How hospitals can benefit from integrating employer health data

Chuck Steinmetz head shot

Chuck Steinmetz, Chief Information Officer, Aegis Health Group

A hospital can benefit enormously from integrating health data collected by area employers and population health companies into its EHR – but far too few hospitals are doing that.

Technically, it’s not that difficult to achieve, regardless of whether a hospital is using EPIC, Cerner or any other vendor’s EHR. It really boils down to the hospital’s ability to manage the cost and priorities of overburdened integration teams, even for a project  that’s quite manageable. The relatively small cost of integrating this data is nonetheless an expense – and many hospitals have limited IT staff and budgets.

But here’s the opportunity they’re missing: a chance to import vast amount of data on community members who aren’t currently using their services but could be. There are employees at ABC Corporation who have had employer-sponsored health screenings for years, but that data seldom finds its way into the local hospital’s EHR.

By comparing hospital data with this wealth of employer-gathered data, the hospital can better identify at-risk community members and help them get the upstream care they need to avoid costly chronic conditions. Guided by this data, the hospital’s affiliated physicians can be informed and prepared when those people walk through their doors seeking answers to complex healthcare conditions. 

Strong alliances between the hospital and local employers also produce these major benefits: 

Re-establishing primary care as the gateway to the healthcare system – According to recent data from the Centers for Disease Control, only about 54 percent of physician office visits are for primary care. U.S. census data reveals that nearly 40 percent of young people don’t visit a physician even once annually. A majority of Americans don’t have a designated primary care physician that they loyally visit, so much of their medical data is scattered across urgent care clinics and retail operations such as Walgreens clinics.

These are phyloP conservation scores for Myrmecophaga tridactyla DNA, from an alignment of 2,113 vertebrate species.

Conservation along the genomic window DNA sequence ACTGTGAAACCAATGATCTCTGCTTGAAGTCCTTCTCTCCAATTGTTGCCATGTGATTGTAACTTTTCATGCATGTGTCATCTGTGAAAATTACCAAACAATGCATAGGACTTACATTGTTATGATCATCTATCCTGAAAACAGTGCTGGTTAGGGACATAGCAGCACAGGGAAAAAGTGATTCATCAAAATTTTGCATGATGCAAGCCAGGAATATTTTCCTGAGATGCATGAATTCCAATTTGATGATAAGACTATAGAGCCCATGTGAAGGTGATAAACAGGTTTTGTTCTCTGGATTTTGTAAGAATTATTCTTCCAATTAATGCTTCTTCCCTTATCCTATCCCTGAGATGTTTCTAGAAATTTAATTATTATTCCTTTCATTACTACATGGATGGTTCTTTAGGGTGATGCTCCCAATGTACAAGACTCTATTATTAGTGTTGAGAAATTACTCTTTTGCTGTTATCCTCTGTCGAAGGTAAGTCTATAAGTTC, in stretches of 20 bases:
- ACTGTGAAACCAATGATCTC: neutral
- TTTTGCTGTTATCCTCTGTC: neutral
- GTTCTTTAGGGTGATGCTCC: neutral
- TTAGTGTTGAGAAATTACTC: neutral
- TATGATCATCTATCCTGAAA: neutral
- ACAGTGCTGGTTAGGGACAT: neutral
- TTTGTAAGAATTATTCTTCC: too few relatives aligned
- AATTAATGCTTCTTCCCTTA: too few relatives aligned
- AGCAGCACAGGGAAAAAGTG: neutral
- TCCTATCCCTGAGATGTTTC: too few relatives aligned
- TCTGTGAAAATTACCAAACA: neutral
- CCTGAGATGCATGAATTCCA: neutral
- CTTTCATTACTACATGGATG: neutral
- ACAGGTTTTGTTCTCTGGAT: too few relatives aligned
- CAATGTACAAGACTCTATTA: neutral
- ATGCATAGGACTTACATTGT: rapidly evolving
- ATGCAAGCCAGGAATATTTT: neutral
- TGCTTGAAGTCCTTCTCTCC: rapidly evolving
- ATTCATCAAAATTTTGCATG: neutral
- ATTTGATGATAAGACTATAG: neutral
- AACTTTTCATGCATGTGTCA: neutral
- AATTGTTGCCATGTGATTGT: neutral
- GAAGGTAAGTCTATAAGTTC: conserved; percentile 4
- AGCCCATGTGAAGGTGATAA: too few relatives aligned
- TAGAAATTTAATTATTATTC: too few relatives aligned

Greater revenue – When employers design wellness incentives based on a workforce health profile, employees have powerful financial reasons (e.g., cash bonuses, lower premium costs, earning points toward prizes, etc.) to establish a PCP relationship, to get regular health screenings, and to begin managing their own health. And that drives new revenue for partnering hospitals and their physicians.

Improving payer mix – Employer engagement can bring many new commercially covered lives into the health system – the working-age people with health plans that reimburse at a higher rate than Medicare/Medicaid.

Reducing outmigration – Employees who are financially motivated to see local physicians are far less likely to drive an hour to see a doctor in a larger city or to visit a brand-name healthcare provider.

Reducing payer control of health premium prices – Although some payers offer nominal population health programs, that’s a bit like asking the fox to guard the hen house. A hospital-sponsored population health strategy provides the trending and analytics to keep payers from making undue cost increases. The participating employees also tend to trust hospitals and physicians much more than they do payers. 

Setting the stage for Provider Sponsored Health Plans (PSHPs) – In Utah and Wisconsin, more than one-third of consumers are already covered by hospital-sponsored health plans, which keeps more revenue in the system instead of sending a big chunk to commercial payers. Many hospitals are choosing to pilot their PSHPs by first covering their own employees, then using the lessons learned to reduce costs for area employers who want to participate.

A hospital/employer alliance is both a population health management initiative and a business development/cost reduction program. Its success depends in large measure on having a dynamic “point person” to manage the program. Many hospitals balk at this because resources are stretched thin. That’s why some population health companies are now paying for the training and salary of Employer Relations Specialists whose #1 job is to build stronger ties between a hospital’s physicians and local employers.

It’s not enough for a population health engagement tool to provide a mountain of shareable data. There’s also a human aspect critical to success. Software doesn’t develop community relationships – people do. And the people who need to take small but significant steps (a/k/a employees) must actually do something to improve their overall health: find a PCP, get a regular colonoscopy or mammogram, take part in a stair-climbing contest, etc. There’s no amount of analytics that can replace employee engagement.

The benefits outlined above will remain out of reach until the hospital, local employers and their population health partners take the all-important first step: integrating the incredibly valuable data that lies on both the hospital and employer end.

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